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Recruitment and selection
Course:- Operation Management
Reference No.:- EM131144652




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Recruitment and Selection

Staffing is a complex, multifaceted process that affects all areas of the organiza­tion but is particularly important with regard to organizational effectiveness. As such, the organization strives to attract, motivate, and retain a workforce with the appropriate characteristics to achieve the organi­zation’s mission, strategy, goals, and objectives. Viewing staffing as a continuous process rather than a discrete event (e.g., hiring a particular individual), is an essential component of virtually all contempo­rary staffing models and conceptualizations. Staffing includes recruitment, selection, employment, and retention and is strongly affected by numerous laws and external conditions that bear directly on organiza­tional employment processes.

The employment interview, a conversation with the purpose of gathering information about an applicant’s suitability for hire, does suffer from a number of shortcomings. Research has criticized interviews as unreliable and subject to a number of judgmental errors. The first impression that is formed of an applicant by an interviewer, almost instantaneously, whether positive or negative, is resistant to change even when disconfirming evidence is available. One of the most important aspects when interviewing a potential job candidate is giving an accurate talent evaluation rating. Unfortunately, this is not always the case. Other factors besides performance often get in the way and influence the interviewer assessment, these include:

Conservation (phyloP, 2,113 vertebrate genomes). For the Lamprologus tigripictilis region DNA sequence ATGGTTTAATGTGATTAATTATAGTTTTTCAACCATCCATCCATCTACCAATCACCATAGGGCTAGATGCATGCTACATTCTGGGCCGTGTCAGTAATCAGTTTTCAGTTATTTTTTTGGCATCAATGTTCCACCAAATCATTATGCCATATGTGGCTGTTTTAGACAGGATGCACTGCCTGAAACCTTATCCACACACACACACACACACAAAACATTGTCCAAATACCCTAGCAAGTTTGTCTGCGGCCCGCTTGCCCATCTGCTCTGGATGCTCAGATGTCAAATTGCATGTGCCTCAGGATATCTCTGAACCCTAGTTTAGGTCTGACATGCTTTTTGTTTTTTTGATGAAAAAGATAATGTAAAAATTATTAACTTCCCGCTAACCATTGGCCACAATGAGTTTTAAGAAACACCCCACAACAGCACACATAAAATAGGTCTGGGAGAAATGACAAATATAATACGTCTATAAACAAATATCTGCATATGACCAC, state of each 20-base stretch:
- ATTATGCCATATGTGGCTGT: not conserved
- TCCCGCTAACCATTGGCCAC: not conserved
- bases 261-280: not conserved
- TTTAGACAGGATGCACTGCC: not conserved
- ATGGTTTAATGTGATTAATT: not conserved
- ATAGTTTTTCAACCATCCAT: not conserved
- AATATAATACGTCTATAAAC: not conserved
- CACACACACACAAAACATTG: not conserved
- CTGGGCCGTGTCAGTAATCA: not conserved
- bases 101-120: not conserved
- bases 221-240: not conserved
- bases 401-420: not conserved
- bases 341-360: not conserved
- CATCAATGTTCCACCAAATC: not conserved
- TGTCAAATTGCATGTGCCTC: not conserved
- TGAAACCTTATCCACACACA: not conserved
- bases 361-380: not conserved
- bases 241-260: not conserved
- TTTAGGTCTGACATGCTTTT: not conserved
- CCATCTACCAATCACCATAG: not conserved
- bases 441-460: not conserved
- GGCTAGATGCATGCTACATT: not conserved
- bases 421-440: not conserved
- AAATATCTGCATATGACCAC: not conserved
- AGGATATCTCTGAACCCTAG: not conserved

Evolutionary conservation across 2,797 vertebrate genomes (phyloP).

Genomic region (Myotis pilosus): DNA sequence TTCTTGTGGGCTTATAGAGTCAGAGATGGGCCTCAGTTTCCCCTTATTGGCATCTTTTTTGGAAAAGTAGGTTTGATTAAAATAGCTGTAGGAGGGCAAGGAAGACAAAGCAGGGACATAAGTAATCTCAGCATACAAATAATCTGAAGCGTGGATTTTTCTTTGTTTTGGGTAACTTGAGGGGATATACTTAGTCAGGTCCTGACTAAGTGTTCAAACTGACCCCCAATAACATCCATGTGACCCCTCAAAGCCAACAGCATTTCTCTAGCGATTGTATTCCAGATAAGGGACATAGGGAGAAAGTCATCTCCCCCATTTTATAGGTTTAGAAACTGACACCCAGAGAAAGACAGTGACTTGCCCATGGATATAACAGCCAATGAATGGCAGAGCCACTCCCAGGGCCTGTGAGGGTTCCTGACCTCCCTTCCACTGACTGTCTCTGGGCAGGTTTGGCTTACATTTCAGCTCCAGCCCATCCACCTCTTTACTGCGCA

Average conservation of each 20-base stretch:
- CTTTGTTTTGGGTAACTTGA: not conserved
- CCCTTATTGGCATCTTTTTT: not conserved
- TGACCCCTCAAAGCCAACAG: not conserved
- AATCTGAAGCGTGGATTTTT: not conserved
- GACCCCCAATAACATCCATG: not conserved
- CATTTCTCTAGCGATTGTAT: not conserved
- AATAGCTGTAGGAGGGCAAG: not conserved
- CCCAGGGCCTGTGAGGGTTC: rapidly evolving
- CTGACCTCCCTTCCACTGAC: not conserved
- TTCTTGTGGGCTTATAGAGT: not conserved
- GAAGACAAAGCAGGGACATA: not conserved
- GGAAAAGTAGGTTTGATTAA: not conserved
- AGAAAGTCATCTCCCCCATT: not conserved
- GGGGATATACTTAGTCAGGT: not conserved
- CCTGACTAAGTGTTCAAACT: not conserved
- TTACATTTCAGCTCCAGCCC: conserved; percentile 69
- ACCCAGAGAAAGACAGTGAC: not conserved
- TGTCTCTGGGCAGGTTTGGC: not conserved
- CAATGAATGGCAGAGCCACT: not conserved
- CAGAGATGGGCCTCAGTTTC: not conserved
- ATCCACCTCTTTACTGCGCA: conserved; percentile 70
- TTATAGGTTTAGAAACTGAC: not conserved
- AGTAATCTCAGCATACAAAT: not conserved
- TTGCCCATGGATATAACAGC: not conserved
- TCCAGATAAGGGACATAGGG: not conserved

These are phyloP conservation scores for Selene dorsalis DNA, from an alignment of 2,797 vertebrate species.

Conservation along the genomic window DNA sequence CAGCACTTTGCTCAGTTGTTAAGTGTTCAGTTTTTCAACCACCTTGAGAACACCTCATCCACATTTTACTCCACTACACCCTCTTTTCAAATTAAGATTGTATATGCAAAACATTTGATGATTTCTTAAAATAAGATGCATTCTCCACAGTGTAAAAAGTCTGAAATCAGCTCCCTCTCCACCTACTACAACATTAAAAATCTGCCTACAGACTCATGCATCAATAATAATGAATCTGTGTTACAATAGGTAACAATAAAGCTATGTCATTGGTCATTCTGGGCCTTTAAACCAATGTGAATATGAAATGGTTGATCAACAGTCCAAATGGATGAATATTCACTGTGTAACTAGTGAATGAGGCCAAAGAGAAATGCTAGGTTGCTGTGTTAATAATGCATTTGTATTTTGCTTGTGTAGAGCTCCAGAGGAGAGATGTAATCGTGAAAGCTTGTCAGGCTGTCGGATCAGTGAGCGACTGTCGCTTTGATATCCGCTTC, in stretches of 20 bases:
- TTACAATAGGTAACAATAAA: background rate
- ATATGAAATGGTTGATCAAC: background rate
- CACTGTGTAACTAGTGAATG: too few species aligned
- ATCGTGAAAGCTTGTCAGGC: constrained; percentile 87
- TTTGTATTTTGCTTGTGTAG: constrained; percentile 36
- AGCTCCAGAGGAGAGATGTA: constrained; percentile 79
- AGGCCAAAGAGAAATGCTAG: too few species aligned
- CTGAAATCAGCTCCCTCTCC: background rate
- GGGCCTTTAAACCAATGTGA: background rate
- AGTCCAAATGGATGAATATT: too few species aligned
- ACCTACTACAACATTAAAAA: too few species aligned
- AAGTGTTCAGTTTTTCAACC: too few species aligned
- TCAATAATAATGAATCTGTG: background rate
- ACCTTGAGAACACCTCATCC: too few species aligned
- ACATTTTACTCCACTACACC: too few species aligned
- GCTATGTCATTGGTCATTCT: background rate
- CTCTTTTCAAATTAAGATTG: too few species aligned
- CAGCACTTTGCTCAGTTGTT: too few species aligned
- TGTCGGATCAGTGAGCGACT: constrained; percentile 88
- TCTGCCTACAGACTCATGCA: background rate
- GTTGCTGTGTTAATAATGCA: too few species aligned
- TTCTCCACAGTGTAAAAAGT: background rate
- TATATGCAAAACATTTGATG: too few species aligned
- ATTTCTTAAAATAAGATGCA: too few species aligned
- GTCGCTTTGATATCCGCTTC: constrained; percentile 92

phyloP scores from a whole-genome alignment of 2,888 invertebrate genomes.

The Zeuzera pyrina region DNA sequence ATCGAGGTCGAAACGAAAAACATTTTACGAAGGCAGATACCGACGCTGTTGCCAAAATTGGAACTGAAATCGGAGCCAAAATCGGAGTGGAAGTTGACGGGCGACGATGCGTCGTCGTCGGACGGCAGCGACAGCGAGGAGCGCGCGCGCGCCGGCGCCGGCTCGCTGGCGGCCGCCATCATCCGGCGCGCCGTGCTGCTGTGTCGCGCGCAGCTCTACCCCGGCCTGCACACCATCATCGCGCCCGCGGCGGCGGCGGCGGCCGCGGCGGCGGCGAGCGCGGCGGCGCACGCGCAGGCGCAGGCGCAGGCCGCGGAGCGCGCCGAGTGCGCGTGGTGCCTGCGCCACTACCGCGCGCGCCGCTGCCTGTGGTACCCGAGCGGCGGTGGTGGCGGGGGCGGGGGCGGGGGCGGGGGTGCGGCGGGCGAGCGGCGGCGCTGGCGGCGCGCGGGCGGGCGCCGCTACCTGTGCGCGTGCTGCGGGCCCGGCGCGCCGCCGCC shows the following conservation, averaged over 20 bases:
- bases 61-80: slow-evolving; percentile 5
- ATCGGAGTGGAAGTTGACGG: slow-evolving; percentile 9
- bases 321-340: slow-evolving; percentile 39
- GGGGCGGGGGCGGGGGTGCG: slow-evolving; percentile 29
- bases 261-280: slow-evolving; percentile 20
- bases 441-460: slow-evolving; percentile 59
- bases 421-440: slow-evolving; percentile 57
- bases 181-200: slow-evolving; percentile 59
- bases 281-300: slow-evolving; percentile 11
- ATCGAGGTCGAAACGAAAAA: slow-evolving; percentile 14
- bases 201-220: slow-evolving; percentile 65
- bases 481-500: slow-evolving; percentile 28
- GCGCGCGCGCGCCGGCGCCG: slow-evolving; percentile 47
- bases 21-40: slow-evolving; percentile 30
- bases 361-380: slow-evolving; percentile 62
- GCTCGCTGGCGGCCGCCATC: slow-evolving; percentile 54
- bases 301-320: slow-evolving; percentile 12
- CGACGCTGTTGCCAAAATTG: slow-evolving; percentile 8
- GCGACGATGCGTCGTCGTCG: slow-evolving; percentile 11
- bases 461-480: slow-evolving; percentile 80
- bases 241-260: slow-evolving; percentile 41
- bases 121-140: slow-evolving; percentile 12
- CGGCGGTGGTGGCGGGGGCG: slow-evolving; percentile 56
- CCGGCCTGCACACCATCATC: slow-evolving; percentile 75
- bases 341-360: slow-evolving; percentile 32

Talking too much and veering off point.

Asking leading questions and causing candidates to answer in ways they think the interviewer expects, making it impossible to get an honest response.

Invading the interviewee’s privacy by asking personal and lifestyle questions.

Conducting intimidating and high-pressure interviews, stressing out the candidate in a bid to simulate high-pressure situations.

Rushing through the interview process.

Rating candidates against each other due to a lack of established criteria for evaluating all candidates.

Failing to prepare adequately, and not reading a candidate’s resume beforehand.

Poorly structured encounters. Asking questions off the cuff.

Not being straightforward. Presenting a realistic overview of the position, including its less appealing facets. Causing candidates to feel deceived when they do not make an informed decision.

Being blinded by personal preferences, which form a basis for bias.

Acts of rudeness, like being late, ending the interview abruptly, canceling at the last minute without an apology, reading emails and taking phone calls during the interview.

Questions:

1) Is the interview process innately flawed?

2) How can organizations ensure that bias & evaluation errors are minimized in their selection process?

3) Can these sources of bias be completely eliminated?




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